At the two-day meeting, market watchers expect the increase in the February inflation rate and the issues surrounding the foreign exchange market to top the agenda.

They are also of the opinion that an increase in key rates and adjustment in the exchange rate may reduce speculative demand for foreign exchange.

At the last meeting in January, the MPC maintained the monetary policy rate, the cash reserve requirement, and the liquidity ratio at 11%, 20% and 30% respectively.

The outcome of the MPC meeting will be announced on Tuesday, March 22, 2016.

MPC’s Decision Will Not Affect Nigeria’s Monetary Policy – Economist

biz morningThe Monetary Policy Committee (MPC) of the Central Bank of Nigeria has been meeting for two days now and investors are anticipating the outcome of the meeting.

An Economist, Gabriel Idahosa, says that policies that were in place before the suspension of the CBN Governor, Lamido Sanusi would still be the same, adding that there would be no dramatic change after the decisions of the MPC.

Mr. Idahosa mentioned that the earlier speculations that there would be an increase of public sector deposit from 75% to 100% and private sector deposit from 12% to 15% will further reduce credit capacity of banks, adding that the banks can only give credit deposit from the deposit they hold, but the CBN will move the public deposit from 75% to 100% due to the pressure on the foreign exchange.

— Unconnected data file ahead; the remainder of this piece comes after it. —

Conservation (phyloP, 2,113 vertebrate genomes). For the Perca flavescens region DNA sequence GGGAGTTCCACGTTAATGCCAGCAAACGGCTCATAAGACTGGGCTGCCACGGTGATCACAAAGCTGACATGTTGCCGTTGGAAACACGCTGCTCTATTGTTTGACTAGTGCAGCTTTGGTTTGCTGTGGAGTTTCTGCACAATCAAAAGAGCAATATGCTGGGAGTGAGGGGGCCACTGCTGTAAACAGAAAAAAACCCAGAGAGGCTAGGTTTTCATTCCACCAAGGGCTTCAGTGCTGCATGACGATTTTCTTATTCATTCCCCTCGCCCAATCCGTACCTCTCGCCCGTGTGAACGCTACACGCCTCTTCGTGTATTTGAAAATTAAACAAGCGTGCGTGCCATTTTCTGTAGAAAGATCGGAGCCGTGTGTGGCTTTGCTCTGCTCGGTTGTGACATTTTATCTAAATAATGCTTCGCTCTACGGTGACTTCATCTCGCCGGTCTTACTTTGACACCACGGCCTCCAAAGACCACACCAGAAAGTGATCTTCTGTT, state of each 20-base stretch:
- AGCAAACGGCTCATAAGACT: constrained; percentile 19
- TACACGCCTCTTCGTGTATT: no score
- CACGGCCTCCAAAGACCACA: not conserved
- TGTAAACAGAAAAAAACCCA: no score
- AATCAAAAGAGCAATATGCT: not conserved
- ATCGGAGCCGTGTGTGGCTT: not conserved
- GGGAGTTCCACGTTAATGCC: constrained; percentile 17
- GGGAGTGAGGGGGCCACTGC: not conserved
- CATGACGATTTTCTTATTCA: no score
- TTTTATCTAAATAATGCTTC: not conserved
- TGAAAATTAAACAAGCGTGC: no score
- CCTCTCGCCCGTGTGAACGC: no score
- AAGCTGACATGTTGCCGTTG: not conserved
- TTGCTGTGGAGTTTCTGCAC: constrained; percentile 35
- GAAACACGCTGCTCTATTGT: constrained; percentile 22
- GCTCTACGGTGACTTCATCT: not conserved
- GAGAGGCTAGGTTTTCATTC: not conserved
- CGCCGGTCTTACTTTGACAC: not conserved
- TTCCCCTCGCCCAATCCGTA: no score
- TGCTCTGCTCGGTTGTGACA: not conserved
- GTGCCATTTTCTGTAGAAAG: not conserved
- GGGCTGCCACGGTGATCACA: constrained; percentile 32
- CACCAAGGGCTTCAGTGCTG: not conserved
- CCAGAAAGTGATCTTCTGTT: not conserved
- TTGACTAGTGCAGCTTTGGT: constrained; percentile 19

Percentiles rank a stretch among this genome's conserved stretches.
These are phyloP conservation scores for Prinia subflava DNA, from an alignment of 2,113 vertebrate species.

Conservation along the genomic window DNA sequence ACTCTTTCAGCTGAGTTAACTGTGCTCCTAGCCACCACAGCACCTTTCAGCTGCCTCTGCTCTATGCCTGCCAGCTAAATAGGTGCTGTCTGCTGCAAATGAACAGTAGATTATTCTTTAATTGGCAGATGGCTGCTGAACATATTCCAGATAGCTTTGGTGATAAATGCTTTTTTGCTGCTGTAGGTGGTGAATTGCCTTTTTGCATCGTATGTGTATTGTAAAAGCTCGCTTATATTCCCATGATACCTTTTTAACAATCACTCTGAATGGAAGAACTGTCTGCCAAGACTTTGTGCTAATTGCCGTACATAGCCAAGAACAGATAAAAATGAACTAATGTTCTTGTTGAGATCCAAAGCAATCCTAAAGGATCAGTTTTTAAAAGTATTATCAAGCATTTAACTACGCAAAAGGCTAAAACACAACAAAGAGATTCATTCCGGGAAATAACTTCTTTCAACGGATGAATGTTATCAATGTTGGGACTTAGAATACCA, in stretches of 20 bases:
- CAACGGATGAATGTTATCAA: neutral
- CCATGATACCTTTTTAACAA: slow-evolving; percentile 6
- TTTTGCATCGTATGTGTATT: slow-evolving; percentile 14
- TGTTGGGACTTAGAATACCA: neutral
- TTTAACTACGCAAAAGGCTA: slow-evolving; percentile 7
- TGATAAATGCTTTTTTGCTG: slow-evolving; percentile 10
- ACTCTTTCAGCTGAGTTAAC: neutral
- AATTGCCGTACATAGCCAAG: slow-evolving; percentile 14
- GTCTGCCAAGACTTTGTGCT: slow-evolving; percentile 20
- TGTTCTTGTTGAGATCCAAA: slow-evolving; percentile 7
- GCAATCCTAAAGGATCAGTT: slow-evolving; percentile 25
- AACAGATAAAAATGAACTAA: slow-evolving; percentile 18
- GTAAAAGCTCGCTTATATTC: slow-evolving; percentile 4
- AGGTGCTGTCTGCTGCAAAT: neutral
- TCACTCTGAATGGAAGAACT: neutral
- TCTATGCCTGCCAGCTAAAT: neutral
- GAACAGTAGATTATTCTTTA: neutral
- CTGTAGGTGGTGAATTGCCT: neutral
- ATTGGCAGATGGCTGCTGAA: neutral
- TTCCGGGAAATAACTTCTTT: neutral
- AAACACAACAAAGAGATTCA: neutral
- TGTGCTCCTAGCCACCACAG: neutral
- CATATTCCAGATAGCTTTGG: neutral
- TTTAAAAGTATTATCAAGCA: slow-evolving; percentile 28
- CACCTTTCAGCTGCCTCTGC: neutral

He said the MPC may need to look at the private sector before making any increase “because we don’t want to dry up all sources of credit to the economy, if you want the economy to grow you will have to provide some credit facilities to the economy” he added.

He further advised that the private sector deposit should form the bulk of credit resources for the bank

MPR At 12% Will Make It Difficult For Nig’s Private Sector To Create Jobs

Financial analyst; Wole Oluwo, has decried the retention of the nation’s Monetary Policy Rate (MPR) by the Central Bank of Nigeria (CBN), at 12 percent saying that a trade off might soon occur from the failure of the regulatory authorities to balance the achievement in other economic indicators such as the exchange rate and foreign reserve with a high interest rate.

Mr Oluwo on Channels Television’s Business Morning, warned that no matter the growth rate of the country, even if Nigeria’s economy is growing at 10 percent, the ordinary man can never feel the impact of such growth except if his business is able to access money via a lower interest rate.